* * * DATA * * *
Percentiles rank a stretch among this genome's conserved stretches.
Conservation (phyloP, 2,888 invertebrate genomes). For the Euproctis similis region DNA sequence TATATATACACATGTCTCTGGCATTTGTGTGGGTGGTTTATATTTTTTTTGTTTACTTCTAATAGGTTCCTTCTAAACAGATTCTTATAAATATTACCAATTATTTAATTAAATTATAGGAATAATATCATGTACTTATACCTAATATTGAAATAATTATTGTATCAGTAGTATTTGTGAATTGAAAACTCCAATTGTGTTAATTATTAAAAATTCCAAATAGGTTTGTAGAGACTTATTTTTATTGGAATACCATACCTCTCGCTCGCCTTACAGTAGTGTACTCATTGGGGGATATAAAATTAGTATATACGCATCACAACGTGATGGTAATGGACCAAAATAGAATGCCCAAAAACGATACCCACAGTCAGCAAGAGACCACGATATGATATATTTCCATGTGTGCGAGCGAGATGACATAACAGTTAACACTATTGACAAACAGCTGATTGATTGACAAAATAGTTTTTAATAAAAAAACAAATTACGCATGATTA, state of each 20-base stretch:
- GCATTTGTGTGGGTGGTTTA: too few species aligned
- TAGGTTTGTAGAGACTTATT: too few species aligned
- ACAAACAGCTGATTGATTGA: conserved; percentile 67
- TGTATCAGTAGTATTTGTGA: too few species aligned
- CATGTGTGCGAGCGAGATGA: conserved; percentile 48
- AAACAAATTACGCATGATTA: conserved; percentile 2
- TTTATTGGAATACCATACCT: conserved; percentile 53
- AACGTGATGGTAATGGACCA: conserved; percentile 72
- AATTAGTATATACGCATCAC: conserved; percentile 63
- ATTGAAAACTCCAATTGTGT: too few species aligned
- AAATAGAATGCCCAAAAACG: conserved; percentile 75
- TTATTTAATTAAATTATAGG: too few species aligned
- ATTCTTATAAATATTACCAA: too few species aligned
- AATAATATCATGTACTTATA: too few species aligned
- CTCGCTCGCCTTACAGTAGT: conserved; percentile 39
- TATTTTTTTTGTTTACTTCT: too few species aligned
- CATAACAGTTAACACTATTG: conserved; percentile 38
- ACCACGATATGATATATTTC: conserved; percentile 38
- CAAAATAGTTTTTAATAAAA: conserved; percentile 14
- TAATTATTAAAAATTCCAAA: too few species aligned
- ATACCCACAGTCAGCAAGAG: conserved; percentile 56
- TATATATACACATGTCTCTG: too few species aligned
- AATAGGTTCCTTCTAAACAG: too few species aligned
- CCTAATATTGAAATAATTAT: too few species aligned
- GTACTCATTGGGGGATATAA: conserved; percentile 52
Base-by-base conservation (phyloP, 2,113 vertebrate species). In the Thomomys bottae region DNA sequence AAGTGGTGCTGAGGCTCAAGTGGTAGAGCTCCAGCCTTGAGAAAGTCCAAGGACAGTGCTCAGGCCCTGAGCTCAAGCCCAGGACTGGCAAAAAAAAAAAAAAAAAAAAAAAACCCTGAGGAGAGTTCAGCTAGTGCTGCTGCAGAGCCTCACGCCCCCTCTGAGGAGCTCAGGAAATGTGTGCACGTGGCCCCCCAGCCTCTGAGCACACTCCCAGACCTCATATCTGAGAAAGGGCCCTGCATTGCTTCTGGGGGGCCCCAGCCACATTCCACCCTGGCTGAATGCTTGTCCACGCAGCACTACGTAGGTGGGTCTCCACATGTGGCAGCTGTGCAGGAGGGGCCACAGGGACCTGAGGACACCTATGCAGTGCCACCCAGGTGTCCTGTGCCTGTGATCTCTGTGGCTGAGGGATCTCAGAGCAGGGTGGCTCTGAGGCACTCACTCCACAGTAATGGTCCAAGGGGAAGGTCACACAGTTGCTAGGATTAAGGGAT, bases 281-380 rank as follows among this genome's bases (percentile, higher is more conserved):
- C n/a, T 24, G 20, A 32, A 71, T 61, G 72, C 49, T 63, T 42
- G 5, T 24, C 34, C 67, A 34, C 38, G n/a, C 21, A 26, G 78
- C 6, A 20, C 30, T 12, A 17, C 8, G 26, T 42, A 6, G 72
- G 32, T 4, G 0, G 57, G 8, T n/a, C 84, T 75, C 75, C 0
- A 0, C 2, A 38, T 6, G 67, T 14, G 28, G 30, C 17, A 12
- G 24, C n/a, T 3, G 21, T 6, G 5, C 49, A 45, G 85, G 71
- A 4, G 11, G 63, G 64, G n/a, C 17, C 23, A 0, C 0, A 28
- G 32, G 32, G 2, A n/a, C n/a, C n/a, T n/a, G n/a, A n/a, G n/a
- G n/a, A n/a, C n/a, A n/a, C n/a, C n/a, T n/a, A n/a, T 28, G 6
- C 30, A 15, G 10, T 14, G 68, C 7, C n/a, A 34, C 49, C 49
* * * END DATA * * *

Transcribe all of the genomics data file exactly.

Percentiles rank a stretch among this genome's conserved stretches.
Conservation (phyloP, 2,888 invertebrate genomes). For the Euproctis similis region DNA sequence TATATATACACATGTCTCTGGCATTTGTGTGGGTGGTTTATATTTTTTTTGTTTACTTCTAATAGGTTCCTTCTAAACAGATTCTTATAAATATTACCAATTATTTAATTAAATTATAGGAATAATATCATGTACTTATACCTAATATTGAAATAATTATTGTATCAGTAGTATTTGTGAATTGAAAACTCCAATTGTGTTAATTATTAAAAATTCCAAATAGGTTTGTAGAGACTTATTTTTATTGGAATACCATACCTCTCGCTCGCCTTACAGTAGTGTACTCATTGGGGGATATAAAATTAGTATATACGCATCACAACGTGATGGTAATGGACCAAAATAGAATGCCCAAAAACGATACCCACAGTCAGCAAGAGACCACGATATGATATATTTCCATGTGTGCGAGCGAGATGACATAACAGTTAACACTATTGACAAACAGCTGATTGATTGACAAAATAGTTTTTAATAAAAAAACAAATTACGCATGATTA, state of each 20-base stretch:
- GCATTTGTGTGGGTGGTTTA: too few species aligned
- TAGGTTTGTAGAGACTTATT: too few species aligned
- ACAAACAGCTGATTGATTGA: conserved; percentile 67
- TGTATCAGTAGTATTTGTGA: too few species aligned
- CATGTGTGCGAGCGAGATGA: conserved; percentile 48
- AAACAAATTACGCATGATTA: conserved; percentile 2
- TTTATTGGAATACCATACCT: conserved; percentile 53
- AACGTGATGGTAATGGACCA: conserved; percentile 72
- AATTAGTATATACGCATCAC: conserved; percentile 63
- ATTGAAAACTCCAATTGTGT: too few species aligned
- AAATAGAATGCCCAAAAACG: conserved; percentile 75
- TTATTTAATTAAATTATAGG: too few species aligned
- ATTCTTATAAATATTACCAA: too few species aligned
- AATAATATCATGTACTTATA: too few species aligned
- CTCGCTCGCCTTACAGTAGT: conserved; percentile 39
- TATTTTTTTTGTTTACTTCT: too few species aligned
- CATAACAGTTAACACTATTG: conserved; percentile 38
- ACCACGATATGATATATTTC: conserved; percentile 38
- CAAAATAGTTTTTAATAAAA: conserved; percentile 14
- TAATTATTAAAAATTCCAAA: too few species aligned
- ATACCCACAGTCAGCAAGAG: conserved; percentile 56
- TATATATACACATGTCTCTG: too few species aligned
- AATAGGTTCCTTCTAAACAG: too few species aligned
- CCTAATATTGAAATAATTAT: too few species aligned
- GTACTCATTGGGGGATATAA: conserved; percentile 52
Base-by-base conservation (phyloP, 2,113 vertebrate species). In the Thomomys bottae region DNA sequence AAGTGGTGCTGAGGCTCAAGTGGTAGAGCTCCAGCCTTGAGAAAGTCCAAGGACAGTGCTCAGGCCCTGAGCTCAAGCCCAGGACTGGCAAAAAAAAAAAAAAAAAAAAAAAACCCTGAGGAGAGTTCAGCTAGTGCTGCTGCAGAGCCTCACGCCCCCTCTGAGGAGCTCAGGAAATGTGTGCACGTGGCCCCCCAGCCTCTGAGCACACTCCCAGACCTCATATCTGAGAAAGGGCCCTGCATTGCTTCTGGGGGGCCCCAGCCACATTCCACCCTGGCTGAATGCTTGTCCACGCAGCACTACGTAGGTGGGTCTCCACATGTGGCAGCTGTGCAGGAGGGGCCACAGGGACCTGAGGACACCTATGCAGTGCCACCCAGGTGTCCTGTGCCTGTGATCTCTGTGGCTGAGGGATCTCAGAGCAGGGTGGCTCTGAGGCACTCACTCCACAGTAATGGTCCAAGGGGAAGGTCACACAGTTGCTAGGATTAAGGGAT, bases 281-380 rank as follows among this genome's bases (percentile, higher is more conserved):
- C n/a, T 24, G 20, A 32, A 71, T 61, G 72, C 49, T 63, T 42
- G 5, T 24, C 34, C 67, A 34, C 38, G n/a, C 21, A 26, G 78
- C 6, A 20, C 30, T 12, A 17, C 8, G 26, T 42, A 6, G 72
- G 32, T 4, G 0, G 57, G 8, T n/a, C 84, T 75, C 75, C 0
- A 0, C 2, A 38, T 6, G 67, T 14, G 28, G 30, C 17, A 12
- G 24, C n/a, T 3, G 21, T 6, G 5, C 49, A 45, G 85, G 71
- A 4, G 11, G 63, G 64, G n/a, C 17, C 23, A 0, C 0, A 28
- G 32, G 32, G 2, A n/a, C n/a, C n/a, T n/a, G n/a, A n/a, G n/a
- G n/a, A n/a, C n/a, A n/a, C n/a, C n/a, T n/a, A n/a, T 28, G 6
- C 30, A 15, G 10, T 14, G 68, C 7, C n/a, A 34, C 49, C 49